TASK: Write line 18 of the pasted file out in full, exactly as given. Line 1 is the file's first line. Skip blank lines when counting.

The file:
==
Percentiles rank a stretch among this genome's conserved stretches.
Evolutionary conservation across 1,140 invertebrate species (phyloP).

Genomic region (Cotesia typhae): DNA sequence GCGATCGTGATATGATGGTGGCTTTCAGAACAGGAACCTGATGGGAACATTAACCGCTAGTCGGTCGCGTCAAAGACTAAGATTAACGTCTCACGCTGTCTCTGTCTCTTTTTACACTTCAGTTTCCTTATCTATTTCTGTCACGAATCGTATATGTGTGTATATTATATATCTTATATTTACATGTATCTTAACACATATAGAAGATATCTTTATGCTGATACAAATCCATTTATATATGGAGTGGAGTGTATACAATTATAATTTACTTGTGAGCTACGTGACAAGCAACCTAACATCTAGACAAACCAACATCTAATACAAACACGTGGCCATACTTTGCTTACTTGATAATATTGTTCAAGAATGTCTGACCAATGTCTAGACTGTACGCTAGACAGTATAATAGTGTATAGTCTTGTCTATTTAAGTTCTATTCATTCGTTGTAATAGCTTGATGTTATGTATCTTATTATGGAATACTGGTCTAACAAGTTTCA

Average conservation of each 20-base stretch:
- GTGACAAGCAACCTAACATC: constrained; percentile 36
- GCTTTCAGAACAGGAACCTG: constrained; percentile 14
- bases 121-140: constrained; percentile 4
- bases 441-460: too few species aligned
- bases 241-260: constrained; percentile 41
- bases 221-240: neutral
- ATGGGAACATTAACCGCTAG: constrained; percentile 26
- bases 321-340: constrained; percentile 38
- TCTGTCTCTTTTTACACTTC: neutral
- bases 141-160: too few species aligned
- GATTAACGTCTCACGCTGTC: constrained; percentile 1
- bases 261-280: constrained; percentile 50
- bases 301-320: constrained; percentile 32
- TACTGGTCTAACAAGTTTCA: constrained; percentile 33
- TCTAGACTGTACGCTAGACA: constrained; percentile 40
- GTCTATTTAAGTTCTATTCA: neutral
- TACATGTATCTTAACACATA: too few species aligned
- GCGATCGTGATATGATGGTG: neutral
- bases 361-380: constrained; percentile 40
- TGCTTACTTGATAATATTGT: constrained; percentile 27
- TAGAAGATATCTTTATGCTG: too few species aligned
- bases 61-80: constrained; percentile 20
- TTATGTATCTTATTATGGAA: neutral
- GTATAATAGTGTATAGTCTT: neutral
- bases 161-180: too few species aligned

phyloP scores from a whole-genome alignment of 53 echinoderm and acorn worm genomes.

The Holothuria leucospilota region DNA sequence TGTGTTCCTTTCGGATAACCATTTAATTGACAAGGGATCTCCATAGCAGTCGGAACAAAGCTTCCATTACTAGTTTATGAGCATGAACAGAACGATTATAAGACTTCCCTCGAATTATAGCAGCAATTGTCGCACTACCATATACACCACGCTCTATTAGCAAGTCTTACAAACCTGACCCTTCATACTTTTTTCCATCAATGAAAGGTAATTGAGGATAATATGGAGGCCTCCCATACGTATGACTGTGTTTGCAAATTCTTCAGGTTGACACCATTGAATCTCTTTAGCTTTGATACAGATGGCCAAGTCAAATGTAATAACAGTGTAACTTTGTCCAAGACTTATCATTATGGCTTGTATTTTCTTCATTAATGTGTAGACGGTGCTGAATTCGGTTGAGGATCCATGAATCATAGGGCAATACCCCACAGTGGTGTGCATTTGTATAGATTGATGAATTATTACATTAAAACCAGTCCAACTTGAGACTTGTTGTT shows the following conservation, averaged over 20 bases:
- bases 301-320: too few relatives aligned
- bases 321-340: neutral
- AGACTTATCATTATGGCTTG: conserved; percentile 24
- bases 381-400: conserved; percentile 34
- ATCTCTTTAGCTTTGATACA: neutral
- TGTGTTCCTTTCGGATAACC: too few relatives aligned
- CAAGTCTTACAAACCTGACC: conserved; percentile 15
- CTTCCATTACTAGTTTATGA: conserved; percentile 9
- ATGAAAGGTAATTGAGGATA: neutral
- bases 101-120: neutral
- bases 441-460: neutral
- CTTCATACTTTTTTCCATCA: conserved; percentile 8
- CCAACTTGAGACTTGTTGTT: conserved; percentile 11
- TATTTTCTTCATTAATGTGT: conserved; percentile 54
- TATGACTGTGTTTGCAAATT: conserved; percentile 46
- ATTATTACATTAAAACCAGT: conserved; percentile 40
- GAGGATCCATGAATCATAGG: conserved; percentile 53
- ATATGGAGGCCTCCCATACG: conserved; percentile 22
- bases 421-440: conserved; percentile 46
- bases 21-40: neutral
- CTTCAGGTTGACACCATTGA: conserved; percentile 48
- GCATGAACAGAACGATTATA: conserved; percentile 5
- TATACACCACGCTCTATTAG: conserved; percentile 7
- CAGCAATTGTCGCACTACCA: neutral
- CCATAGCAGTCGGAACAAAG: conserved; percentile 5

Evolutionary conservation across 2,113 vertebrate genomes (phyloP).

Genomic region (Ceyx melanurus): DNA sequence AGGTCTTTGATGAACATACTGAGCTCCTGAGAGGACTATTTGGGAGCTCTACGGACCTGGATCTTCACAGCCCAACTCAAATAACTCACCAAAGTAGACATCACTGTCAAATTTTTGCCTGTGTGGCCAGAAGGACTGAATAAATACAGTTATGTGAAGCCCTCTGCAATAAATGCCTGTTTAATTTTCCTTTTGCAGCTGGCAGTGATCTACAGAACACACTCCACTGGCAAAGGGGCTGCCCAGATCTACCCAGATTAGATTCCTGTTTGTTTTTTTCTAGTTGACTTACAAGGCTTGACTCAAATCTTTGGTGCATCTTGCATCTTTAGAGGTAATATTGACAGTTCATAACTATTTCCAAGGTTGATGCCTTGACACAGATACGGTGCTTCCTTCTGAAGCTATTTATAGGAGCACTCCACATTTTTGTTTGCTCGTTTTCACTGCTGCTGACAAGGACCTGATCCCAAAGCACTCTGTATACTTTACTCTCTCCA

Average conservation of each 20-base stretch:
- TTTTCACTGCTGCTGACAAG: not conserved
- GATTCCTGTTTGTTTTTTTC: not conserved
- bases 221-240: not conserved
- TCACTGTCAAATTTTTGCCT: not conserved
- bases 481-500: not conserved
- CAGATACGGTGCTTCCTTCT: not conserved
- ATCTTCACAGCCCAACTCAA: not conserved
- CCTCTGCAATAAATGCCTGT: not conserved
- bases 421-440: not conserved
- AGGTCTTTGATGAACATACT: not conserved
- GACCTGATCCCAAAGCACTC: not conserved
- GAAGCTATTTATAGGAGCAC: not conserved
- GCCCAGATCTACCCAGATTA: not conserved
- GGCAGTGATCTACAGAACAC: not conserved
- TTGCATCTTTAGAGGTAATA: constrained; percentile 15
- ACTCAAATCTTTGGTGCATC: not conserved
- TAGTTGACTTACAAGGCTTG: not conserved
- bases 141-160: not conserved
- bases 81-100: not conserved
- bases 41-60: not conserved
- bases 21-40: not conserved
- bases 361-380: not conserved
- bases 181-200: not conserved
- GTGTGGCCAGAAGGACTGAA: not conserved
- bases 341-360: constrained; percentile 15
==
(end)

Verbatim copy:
- TACTGGTCTAACAAGTTTCA: constrained; percentile 33